Well, you know what I just found out, which is kind of cool? A friend of Jimi Jamison’s that used to play in his first band Target, he was very tight with Jimi’s stepfather Jack. I didn’t know it, but Jack was a huge New York Yankees fan -- and I don’t know how, you know, the spirit works through us, but when I was writing that lyric, I mentioned “and Babe Ruth plays just one more game,” not knowing anything. I just found out that he was a huge fan and I got a message from a good friend of Jack’s saying, “How did you know?” and I said that “I didn’t know.” It was pretty spooky, in a good way.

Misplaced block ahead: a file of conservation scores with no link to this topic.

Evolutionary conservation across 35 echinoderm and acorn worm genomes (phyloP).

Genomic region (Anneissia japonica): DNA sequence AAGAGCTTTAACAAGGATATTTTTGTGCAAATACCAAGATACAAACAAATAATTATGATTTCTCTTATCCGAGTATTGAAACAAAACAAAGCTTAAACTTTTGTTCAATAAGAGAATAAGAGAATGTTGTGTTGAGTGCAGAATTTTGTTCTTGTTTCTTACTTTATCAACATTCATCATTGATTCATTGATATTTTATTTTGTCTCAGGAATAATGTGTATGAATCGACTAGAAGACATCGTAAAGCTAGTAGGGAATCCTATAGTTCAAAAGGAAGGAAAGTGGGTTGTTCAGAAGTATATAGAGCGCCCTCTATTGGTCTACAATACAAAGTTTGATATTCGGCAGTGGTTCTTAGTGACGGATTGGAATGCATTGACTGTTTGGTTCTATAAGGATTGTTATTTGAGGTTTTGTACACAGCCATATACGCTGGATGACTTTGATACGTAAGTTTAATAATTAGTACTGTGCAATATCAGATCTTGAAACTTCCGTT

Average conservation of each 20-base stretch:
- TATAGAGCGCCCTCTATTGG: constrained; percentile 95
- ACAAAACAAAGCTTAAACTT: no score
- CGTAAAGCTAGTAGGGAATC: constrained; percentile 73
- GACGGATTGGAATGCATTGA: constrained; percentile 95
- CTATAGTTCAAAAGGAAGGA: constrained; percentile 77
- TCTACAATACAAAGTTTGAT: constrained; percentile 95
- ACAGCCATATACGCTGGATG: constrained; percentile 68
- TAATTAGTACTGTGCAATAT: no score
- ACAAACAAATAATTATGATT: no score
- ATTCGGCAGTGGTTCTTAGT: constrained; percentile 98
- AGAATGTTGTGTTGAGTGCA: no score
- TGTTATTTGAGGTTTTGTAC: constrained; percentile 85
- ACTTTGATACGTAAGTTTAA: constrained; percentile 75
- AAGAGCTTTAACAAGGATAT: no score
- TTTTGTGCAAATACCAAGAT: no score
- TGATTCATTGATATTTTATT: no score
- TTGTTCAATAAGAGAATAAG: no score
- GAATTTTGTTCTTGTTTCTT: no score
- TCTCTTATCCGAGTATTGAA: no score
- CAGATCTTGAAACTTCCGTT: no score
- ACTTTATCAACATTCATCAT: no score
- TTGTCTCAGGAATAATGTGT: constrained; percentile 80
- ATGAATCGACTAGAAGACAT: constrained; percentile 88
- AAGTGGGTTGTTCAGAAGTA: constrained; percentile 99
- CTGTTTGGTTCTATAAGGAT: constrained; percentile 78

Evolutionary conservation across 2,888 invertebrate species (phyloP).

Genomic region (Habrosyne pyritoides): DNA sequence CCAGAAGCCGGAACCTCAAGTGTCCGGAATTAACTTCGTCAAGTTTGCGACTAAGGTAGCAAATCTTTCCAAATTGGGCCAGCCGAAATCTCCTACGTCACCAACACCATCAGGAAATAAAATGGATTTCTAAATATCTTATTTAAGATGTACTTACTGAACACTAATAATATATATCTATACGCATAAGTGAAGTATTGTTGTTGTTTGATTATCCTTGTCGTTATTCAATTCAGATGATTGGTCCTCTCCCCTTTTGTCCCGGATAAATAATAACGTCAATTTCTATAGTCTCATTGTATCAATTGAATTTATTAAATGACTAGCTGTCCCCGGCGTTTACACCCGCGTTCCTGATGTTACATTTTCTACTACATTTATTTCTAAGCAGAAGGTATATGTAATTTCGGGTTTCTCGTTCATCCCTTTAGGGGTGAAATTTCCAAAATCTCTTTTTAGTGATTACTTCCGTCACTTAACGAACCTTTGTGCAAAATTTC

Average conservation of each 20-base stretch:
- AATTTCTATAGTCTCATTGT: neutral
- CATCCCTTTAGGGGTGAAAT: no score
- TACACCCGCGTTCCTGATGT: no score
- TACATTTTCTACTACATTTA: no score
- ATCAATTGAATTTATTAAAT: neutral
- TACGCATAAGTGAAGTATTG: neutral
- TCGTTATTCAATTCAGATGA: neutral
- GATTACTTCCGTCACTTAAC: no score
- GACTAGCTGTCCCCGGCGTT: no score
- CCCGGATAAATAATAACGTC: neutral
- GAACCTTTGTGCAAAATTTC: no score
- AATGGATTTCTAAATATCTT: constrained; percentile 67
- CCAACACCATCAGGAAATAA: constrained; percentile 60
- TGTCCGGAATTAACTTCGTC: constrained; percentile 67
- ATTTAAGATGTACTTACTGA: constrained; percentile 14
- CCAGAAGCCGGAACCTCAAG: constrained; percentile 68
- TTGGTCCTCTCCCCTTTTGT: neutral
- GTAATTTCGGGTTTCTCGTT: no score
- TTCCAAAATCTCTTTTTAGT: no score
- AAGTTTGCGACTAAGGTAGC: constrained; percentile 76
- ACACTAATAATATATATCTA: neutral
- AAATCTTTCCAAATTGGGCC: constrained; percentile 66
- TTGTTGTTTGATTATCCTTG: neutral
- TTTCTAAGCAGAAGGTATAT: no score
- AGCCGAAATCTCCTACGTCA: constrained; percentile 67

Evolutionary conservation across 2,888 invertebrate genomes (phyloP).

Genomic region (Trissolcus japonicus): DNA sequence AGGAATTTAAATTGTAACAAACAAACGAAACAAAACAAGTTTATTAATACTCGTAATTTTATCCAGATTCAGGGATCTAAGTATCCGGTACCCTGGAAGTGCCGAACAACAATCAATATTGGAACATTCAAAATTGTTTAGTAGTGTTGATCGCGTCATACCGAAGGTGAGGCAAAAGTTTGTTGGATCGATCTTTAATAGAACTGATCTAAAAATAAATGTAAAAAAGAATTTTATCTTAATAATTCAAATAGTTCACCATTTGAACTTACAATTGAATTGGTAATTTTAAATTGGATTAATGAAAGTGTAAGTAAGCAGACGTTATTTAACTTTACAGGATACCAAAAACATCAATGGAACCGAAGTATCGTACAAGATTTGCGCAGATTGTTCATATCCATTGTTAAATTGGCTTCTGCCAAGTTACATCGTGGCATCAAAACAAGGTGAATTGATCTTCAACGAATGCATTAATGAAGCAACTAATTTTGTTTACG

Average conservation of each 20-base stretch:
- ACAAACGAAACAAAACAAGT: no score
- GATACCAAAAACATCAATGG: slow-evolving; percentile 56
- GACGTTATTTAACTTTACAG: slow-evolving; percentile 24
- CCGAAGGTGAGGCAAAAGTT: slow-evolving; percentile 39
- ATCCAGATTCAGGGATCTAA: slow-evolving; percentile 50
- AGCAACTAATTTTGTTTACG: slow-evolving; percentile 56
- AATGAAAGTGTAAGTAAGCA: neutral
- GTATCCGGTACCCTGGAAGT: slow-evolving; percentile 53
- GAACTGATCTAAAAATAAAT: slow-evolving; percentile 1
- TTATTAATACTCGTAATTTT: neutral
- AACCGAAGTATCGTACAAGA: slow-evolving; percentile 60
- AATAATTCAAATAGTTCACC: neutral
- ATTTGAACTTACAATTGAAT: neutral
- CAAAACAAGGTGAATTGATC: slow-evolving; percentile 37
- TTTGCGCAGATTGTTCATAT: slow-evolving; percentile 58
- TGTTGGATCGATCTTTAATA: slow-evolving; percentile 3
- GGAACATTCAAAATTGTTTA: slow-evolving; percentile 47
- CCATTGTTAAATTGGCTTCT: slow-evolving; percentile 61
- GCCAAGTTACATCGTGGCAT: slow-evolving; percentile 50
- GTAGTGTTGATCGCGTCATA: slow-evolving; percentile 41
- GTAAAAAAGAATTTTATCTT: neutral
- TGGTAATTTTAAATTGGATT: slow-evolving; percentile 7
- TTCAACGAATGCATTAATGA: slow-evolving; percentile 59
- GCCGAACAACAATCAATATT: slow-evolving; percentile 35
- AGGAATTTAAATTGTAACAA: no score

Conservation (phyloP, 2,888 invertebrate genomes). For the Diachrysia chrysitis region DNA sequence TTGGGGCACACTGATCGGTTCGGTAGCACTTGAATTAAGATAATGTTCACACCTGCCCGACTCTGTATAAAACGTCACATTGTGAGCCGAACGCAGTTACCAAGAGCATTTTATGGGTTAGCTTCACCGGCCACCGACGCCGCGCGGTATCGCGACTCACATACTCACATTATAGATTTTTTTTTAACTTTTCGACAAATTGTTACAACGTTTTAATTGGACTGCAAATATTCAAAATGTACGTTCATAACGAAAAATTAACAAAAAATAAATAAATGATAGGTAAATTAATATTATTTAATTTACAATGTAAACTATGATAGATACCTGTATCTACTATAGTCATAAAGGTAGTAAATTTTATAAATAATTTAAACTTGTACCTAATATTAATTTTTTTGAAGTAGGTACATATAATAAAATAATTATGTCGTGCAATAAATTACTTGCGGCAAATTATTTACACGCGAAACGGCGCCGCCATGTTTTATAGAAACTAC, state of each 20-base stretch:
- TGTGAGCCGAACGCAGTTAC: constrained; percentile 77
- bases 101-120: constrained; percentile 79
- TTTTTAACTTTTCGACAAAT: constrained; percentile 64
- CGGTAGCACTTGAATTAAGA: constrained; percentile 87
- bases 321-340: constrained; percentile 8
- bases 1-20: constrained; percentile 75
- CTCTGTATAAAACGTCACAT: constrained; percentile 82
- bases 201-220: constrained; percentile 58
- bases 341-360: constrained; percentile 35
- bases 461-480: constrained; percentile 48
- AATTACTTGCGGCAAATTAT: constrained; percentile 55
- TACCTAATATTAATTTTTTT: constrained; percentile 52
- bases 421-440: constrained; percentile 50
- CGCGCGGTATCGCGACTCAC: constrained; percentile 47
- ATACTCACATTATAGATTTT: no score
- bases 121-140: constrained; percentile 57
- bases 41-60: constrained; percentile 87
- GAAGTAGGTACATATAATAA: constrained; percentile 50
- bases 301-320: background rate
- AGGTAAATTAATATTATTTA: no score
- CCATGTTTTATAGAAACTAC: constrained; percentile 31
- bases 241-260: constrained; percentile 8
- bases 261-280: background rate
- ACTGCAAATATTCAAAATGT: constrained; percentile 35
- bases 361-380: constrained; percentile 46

That once again illustrates the magical things that happen with songwriting sometimes.
Man, you just open up the shaft and you let it come in.
We made a list recently of the Top Ten Jimi Jamison-era Survivor tracks and with the hits alone, it’s not difficult to map that out. What are some of songs that you’re particularly proud of from that period?
Well, first of all, it’s probably -- you know, it is my favorite era, starting with ‘Vital Signs’ all the way through ‘Too Hot To Sleep.’ I love [earlier Survivor singer] Dave [Bickler] and the stellar moments there, but when I was able to work with Jimi, it really found a voice after my own, where I was able to really create the kind of songs and melodies that I really wanted to. I guess for me, ‘The Search Is Over’ is probably my top song.